International engineering, procurement and construction (EPC) contractor Chicago Bridge & Iron (NYSE:CBI) said July 30 that it is working to resolve certain disputes with Southern (NYSE:SO) surrounding work at the Vogtle 3 and 4 nuclear units in Georgia.
“All parties are working in good faith,” and hopeful that the dispute can be resolved by the end of the year, CB&I President and CEO Philip Asherman said during a second quarter earnings call on July 30.
Both Southern and its vendors hope to get the dispute settled without turning to the courts, the CB&I official said. The dispute has been linked to what party bears responsibility for various delays and work changes at the nation’s first new nuclear plant in decades.
Asherman said the contract is clear on “who is responsible for what.” The CB&I went on to say that “We are hoping to get this done by the end of the year.”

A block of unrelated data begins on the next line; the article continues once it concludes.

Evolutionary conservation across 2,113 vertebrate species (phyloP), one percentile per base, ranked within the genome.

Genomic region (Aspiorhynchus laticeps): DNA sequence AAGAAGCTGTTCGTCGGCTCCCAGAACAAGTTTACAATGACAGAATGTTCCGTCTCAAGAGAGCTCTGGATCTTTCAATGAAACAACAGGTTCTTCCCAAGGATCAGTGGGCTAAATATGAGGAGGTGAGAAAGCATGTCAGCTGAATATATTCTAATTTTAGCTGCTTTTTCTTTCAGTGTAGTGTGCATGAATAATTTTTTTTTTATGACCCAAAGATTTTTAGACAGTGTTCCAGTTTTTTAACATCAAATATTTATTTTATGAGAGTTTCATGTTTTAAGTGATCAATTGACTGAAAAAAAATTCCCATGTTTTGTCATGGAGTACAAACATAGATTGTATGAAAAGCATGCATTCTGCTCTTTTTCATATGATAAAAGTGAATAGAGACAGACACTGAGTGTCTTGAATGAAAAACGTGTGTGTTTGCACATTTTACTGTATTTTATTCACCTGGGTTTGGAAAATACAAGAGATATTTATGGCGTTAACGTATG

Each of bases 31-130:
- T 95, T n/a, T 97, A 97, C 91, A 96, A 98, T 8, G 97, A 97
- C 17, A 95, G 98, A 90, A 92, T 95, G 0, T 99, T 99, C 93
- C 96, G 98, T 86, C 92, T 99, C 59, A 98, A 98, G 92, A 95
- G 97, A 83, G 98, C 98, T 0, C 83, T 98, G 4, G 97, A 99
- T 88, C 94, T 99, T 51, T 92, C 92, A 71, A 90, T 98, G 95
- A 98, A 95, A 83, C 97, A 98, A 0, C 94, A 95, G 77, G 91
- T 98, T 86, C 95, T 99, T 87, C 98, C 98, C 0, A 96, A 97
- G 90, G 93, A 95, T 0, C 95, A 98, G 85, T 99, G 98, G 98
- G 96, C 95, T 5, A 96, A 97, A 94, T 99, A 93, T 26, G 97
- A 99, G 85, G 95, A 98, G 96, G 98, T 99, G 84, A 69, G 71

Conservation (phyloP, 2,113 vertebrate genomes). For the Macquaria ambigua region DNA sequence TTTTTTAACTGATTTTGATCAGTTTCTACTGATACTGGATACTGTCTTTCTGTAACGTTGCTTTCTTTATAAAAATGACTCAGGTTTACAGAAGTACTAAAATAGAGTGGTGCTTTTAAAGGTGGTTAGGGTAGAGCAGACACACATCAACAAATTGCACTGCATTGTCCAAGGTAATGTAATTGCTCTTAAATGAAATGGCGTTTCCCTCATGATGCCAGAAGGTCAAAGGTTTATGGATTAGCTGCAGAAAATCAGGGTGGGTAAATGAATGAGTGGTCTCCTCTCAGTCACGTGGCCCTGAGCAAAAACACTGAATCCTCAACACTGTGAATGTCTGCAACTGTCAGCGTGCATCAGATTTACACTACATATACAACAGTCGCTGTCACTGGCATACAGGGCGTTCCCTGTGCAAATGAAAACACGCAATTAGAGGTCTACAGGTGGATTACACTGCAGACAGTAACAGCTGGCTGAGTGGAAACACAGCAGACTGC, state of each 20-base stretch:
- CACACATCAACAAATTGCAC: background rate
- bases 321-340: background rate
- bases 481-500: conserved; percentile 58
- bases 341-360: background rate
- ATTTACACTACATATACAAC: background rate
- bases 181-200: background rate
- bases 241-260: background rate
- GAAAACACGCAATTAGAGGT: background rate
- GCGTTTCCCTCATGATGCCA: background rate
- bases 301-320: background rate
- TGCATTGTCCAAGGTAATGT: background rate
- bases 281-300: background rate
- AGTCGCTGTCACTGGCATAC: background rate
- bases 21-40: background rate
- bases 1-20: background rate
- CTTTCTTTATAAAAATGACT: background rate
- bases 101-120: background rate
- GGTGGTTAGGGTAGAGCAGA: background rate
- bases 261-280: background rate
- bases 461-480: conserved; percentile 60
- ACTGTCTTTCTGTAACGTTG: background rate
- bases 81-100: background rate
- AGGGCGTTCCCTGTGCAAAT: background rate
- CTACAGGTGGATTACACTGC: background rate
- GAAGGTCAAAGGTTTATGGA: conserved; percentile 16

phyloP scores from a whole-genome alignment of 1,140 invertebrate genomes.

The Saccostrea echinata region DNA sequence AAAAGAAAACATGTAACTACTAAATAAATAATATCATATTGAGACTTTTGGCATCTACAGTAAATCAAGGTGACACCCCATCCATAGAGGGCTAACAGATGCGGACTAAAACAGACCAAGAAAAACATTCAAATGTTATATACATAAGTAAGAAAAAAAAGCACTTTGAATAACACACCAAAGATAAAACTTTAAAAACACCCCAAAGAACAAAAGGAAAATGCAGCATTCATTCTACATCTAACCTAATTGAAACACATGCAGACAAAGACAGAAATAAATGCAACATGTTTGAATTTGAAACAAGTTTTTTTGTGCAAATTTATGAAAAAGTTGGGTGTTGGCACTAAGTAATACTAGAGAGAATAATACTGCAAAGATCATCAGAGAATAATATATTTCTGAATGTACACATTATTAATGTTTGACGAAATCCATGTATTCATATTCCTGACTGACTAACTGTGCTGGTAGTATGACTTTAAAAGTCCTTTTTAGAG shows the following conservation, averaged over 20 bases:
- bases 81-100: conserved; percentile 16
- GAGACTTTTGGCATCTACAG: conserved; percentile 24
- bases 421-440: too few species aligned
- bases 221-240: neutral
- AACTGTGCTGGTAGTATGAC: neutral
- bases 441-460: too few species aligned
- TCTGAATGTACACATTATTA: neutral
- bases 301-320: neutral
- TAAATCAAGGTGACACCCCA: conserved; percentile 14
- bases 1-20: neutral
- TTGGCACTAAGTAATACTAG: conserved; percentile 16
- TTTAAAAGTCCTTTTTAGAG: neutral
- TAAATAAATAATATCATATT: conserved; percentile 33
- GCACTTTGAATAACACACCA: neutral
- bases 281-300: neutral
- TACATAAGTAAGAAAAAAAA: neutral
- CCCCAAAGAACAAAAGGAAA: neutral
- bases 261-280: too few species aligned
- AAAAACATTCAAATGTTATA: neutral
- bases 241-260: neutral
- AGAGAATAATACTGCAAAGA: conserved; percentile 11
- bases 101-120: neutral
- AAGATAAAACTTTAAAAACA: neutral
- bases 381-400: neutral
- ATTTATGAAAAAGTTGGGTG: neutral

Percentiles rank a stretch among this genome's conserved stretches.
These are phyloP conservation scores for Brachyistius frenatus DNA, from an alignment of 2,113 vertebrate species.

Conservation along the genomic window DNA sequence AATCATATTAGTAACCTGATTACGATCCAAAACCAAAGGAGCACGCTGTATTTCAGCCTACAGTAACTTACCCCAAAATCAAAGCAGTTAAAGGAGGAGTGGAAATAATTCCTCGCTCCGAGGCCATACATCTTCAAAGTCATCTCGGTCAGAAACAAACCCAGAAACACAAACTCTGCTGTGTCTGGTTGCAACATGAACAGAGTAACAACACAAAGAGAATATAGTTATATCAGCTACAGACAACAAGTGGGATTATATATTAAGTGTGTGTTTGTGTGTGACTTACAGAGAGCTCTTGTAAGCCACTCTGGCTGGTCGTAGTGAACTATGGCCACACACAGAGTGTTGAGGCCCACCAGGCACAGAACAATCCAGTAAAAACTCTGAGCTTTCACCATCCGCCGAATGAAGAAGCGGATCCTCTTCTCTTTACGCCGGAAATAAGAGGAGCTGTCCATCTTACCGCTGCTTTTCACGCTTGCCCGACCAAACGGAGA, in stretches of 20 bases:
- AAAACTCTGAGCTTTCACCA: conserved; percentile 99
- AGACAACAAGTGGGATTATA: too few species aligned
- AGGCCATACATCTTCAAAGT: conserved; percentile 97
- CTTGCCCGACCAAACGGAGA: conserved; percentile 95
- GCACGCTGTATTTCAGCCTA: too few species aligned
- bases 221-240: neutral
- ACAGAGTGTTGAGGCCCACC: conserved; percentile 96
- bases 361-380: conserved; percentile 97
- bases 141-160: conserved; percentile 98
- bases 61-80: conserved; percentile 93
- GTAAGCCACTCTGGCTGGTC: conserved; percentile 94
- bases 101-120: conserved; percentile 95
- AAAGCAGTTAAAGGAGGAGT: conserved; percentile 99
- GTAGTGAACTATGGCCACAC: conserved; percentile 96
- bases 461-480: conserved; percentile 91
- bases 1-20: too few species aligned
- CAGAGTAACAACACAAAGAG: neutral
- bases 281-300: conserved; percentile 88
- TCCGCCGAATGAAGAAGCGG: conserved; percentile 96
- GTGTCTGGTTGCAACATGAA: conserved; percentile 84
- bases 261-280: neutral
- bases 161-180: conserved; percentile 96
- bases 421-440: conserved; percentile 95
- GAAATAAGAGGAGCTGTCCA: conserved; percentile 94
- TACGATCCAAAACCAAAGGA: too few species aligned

The dispute is something that Texas-based CB&I inherited via its merger with the Louisiana-based Shaw Group several months ago.
During its July 30 quarterly earnings call, CB&I officials said nuclear plant construction work is going very well at both the Vogtle units and V.C. Summer Units 2 and 3. The new Summer units are being led by a SCANA (NYSE:SCG) subsidiary in South Carolina.
As for the Shaw Group merger, “the lines between these companies have faded” quicker than expected, Asherman said.
On other topics, Asherman said the company is well-positioned to capitalize on potential air environmental emissions reduction work at coal-fired plants in light of President Obama’s plan to slash carbon dioxide emissions from existing power plants.
CBI officials also said they were optimistic about being able to resolve issues with the federal government surrounding development of a mixed-oxide nuclear fuel facility in South Carolina.
The CBI CEO also said the company is fortunate to hire former Duke Energy (NYSE:DUK) executive Jeff Lyash to run CBI’s power group.
CBI reported net income for the second quarter of $106m, or $0.98 per diluted share, including the after tax impact of acquisition-related costs of $6.3m, or $0.06 per diluted share. Revenue for the second quarter was $2.9bn with new awards of $2.5bn, resulting in a backlog of $24.5bn.